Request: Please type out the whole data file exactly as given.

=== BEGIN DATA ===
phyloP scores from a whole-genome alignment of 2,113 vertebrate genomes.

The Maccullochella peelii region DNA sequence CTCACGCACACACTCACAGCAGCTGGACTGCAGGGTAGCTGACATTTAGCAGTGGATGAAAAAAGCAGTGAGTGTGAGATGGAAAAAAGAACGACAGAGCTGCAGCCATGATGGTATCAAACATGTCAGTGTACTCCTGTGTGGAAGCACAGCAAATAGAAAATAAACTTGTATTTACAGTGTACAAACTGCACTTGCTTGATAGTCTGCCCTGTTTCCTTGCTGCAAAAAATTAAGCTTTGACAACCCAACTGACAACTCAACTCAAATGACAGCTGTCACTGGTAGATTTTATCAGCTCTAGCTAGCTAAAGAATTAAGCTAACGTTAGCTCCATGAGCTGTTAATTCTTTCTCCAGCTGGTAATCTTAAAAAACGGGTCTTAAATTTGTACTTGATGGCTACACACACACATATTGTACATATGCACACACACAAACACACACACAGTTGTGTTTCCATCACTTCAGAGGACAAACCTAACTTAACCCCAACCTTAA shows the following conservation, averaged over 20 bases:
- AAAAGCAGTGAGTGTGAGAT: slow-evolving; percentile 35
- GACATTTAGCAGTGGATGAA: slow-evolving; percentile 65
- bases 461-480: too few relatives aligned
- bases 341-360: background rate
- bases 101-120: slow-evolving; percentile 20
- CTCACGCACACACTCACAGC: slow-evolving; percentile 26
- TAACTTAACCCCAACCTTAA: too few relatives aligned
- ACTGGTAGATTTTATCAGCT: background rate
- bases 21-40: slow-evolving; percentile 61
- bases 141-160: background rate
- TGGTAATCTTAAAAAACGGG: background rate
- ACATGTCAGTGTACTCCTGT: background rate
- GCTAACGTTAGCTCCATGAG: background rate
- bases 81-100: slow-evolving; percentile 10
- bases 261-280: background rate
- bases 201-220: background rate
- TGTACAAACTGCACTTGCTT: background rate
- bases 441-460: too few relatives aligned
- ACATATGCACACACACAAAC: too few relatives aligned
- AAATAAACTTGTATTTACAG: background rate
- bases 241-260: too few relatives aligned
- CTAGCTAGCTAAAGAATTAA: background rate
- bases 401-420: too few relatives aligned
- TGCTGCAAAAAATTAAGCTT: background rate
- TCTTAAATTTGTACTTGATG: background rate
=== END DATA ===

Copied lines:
phyloP scores from a whole-genome alignment of 2,113 vertebrate genomes.

The Maccullochella peelii region DNA sequence CTCACGCACACACTCACAGCAGCTGGACTGCAGGGTAGCTGACATTTAGCAGTGGATGAAAAAAGCAGTGAGTGTGAGATGGAAAAAAGAACGACAGAGCTGCAGCCATGATGGTATCAAACATGTCAGTGTACTCCTGTGTGGAAGCACAGCAAATAGAAAATAAACTTGTATTTACAGTGTACAAACTGCACTTGCTTGATAGTCTGCCCTGTTTCCTTGCTGCAAAAAATTAAGCTTTGACAACCCAACTGACAACTCAACTCAAATGACAGCTGTCACTGGTAGATTTTATCAGCTCTAGCTAGCTAAAGAATTAAGCTAACGTTAGCTCCATGAGCTGTTAATTCTTTCTCCAGCTGGTAATCTTAAAAAACGGGTCTTAAATTTGTACTTGATGGCTACACACACACATATTGTACATATGCACACACACAAACACACACACAGTTGTGTTTCCATCACTTCAGAGGACAAACCTAACTTAACCCCAACCTTAA shows the following conservation, averaged over 20 bases:
- AAAAGCAGTGAGTGTGAGAT: slow-evolving; percentile 35
- GACATTTAGCAGTGGATGAA: slow-evolving; percentile 65
- bases 461-480: too few relatives aligned
- bases 341-360: background rate
- bases 101-120: slow-evolving; percentile 20
- CTCACGCACACACTCACAGC: slow-evolving; percentile 26
- TAACTTAACCCCAACCTTAA: too few relatives aligned
- ACTGGTAGATTTTATCAGCT: background rate
- bases 21-40: slow-evolving; percentile 61
- bases 141-160: background rate
- TGGTAATCTTAAAAAACGGG: background rate
- ACATGTCAGTGTACTCCTGT: background rate
- GCTAACGTTAGCTCCATGAG: background rate
- bases 81-100: slow-evolving; percentile 10
- bases 261-280: background rate
- bases 201-220: background rate
- TGTACAAACTGCACTTGCTT: background rate
- bases 441-460: too few relatives aligned
- ACATATGCACACACACAAAC: too few relatives aligned
- AAATAAACTTGTATTTACAG: background rate
- bases 241-260: too few relatives aligned
- CTAGCTAGCTAAAGAATTAA: background rate
- bases 401-420: too few relatives aligned
- TGCTGCAAAAAATTAAGCTT: background rate
- TCTTAAATTTGTACTTGATG: background rate